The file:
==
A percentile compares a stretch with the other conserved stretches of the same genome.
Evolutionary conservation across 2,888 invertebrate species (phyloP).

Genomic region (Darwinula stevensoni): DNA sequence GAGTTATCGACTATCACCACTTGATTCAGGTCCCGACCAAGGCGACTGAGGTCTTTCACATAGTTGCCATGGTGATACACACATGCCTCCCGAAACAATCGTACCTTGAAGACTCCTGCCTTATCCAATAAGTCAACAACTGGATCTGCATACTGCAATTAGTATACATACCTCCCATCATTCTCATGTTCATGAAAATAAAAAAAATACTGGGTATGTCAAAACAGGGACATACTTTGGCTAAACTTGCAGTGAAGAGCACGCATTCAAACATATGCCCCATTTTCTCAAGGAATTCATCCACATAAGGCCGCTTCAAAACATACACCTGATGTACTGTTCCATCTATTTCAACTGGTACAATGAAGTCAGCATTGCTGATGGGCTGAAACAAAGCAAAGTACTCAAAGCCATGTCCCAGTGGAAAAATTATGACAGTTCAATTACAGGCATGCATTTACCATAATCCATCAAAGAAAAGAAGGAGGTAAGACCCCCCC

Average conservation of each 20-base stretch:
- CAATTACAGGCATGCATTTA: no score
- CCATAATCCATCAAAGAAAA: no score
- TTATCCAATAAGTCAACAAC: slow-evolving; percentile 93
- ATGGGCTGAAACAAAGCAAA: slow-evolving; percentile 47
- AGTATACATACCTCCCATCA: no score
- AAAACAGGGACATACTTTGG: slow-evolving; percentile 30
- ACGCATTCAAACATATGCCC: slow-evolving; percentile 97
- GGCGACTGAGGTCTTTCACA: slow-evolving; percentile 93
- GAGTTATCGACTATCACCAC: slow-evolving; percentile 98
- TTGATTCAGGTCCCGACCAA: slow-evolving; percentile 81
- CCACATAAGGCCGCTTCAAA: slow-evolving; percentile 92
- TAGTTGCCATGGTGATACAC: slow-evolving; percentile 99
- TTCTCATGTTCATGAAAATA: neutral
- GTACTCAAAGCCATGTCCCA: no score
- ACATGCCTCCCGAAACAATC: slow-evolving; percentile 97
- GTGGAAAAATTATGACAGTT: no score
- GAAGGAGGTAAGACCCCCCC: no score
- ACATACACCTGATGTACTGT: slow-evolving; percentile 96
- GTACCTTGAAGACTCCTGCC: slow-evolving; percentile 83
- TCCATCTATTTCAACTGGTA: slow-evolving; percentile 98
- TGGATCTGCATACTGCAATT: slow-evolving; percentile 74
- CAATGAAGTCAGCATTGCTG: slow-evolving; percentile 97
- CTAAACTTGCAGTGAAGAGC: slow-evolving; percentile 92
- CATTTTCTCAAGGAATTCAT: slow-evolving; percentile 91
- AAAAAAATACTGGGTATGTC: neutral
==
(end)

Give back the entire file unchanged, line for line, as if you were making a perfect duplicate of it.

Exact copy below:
A percentile compares a stretch with the other conserved stretches of the same genome.
Evolutionary conservation across 2,888 invertebrate species (phyloP).

Genomic region (Darwinula stevensoni): DNA sequence GAGTTATCGACTATCACCACTTGATTCAGGTCCCGACCAAGGCGACTGAGGTCTTTCACATAGTTGCCATGGTGATACACACATGCCTCCCGAAACAATCGTACCTTGAAGACTCCTGCCTTATCCAATAAGTCAACAACTGGATCTGCATACTGCAATTAGTATACATACCTCCCATCATTCTCATGTTCATGAAAATAAAAAAAATACTGGGTATGTCAAAACAGGGACATACTTTGGCTAAACTTGCAGTGAAGAGCACGCATTCAAACATATGCCCCATTTTCTCAAGGAATTCATCCACATAAGGCCGCTTCAAAACATACACCTGATGTACTGTTCCATCTATTTCAACTGGTACAATGAAGTCAGCATTGCTGATGGGCTGAAACAAAGCAAAGTACTCAAAGCCATGTCCCAGTGGAAAAATTATGACAGTTCAATTACAGGCATGCATTTACCATAATCCATCAAAGAAAAGAAGGAGGTAAGACCCCCCC

Average conservation of each 20-base stretch:
- CAATTACAGGCATGCATTTA: no score
- CCATAATCCATCAAAGAAAA: no score
- TTATCCAATAAGTCAACAAC: slow-evolving; percentile 93
- ATGGGCTGAAACAAAGCAAA: slow-evolving; percentile 47
- AGTATACATACCTCCCATCA: no score
- AAAACAGGGACATACTTTGG: slow-evolving; percentile 30
- ACGCATTCAAACATATGCCC: slow-evolving; percentile 97
- GGCGACTGAGGTCTTTCACA: slow-evolving; percentile 93
- GAGTTATCGACTATCACCAC: slow-evolving; percentile 98
- TTGATTCAGGTCCCGACCAA: slow-evolving; percentile 81
- CCACATAAGGCCGCTTCAAA: slow-evolving; percentile 92
- TAGTTGCCATGGTGATACAC: slow-evolving; percentile 99
- TTCTCATGTTCATGAAAATA: neutral
- GTACTCAAAGCCATGTCCCA: no score
- ACATGCCTCCCGAAACAATC: slow-evolving; percentile 97
- GTGGAAAAATTATGACAGTT: no score
- GAAGGAGGTAAGACCCCCCC: no score
- ACATACACCTGATGTACTGT: slow-evolving; percentile 96
- GTACCTTGAAGACTCCTGCC: slow-evolving; percentile 83
- TCCATCTATTTCAACTGGTA: slow-evolving; percentile 98
- TGGATCTGCATACTGCAATT: slow-evolving; percentile 74
- CAATGAAGTCAGCATTGCTG: slow-evolving; percentile 97
- CTAAACTTGCAGTGAAGAGC: slow-evolving; percentile 92
- CATTTTCTCAAGGAATTCAT: slow-evolving; percentile 91
- AAAAAAATACTGGGTATGTC: neutral